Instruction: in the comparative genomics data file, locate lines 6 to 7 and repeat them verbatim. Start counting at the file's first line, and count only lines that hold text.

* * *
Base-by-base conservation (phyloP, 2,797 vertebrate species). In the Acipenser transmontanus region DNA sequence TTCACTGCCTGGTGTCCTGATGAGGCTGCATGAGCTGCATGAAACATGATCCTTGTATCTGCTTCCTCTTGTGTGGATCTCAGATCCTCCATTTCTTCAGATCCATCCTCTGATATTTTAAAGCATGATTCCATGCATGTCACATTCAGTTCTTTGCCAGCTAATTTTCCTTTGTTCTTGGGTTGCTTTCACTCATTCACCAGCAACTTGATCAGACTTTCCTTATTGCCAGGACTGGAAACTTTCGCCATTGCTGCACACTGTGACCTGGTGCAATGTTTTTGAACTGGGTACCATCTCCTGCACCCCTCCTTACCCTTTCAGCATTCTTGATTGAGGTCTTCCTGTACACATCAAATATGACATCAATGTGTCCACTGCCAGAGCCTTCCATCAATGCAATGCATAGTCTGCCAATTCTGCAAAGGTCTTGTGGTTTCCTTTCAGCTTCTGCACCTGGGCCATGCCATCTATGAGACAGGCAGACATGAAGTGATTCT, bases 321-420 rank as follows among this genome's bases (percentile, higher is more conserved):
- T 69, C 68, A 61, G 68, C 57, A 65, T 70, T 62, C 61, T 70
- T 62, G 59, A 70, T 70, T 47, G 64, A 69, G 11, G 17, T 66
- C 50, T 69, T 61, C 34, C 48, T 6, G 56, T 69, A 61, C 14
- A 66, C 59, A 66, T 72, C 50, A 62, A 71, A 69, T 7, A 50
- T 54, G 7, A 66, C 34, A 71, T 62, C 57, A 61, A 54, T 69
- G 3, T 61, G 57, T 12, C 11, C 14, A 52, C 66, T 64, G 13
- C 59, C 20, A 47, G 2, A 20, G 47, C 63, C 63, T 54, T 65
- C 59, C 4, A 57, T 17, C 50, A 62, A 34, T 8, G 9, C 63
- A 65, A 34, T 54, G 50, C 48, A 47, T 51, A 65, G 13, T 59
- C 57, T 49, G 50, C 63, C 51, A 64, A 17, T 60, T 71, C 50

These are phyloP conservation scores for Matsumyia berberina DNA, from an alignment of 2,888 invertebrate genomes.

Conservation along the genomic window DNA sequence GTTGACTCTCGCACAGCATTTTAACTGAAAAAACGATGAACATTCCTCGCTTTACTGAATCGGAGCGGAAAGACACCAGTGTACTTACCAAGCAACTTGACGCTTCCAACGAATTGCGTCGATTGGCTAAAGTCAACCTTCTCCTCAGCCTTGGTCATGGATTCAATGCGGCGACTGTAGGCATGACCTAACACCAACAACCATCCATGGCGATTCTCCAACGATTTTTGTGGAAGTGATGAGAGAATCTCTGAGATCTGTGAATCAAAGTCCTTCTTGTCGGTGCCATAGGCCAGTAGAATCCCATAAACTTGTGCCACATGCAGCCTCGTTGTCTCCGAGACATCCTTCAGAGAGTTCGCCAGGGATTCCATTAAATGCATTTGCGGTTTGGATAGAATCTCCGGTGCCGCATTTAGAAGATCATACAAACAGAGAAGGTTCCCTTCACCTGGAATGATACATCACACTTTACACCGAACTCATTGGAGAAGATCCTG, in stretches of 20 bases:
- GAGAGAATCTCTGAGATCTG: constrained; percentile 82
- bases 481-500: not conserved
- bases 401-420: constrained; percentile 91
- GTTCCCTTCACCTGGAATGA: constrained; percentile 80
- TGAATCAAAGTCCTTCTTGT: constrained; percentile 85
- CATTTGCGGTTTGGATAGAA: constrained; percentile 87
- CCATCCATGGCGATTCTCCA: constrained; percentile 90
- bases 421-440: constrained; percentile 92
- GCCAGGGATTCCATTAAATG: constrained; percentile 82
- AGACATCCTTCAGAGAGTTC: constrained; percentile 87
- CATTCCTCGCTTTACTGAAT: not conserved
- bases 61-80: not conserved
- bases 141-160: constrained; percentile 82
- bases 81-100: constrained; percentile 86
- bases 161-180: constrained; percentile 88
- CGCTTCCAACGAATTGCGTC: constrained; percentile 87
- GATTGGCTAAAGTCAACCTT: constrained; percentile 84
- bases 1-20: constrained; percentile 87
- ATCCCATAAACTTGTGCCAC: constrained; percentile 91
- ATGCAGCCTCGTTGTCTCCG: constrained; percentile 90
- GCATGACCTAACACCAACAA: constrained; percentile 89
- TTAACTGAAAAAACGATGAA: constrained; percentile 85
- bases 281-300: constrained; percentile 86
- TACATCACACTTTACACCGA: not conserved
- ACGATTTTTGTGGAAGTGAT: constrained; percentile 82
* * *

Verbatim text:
- T 54, G 7, A 66, C 34, A 71, T 62, C 57, A 61, A 54, T 69
- G 3, T 61, G 57, T 12, C 11, C 14, A 52, C 66, T 64, G 13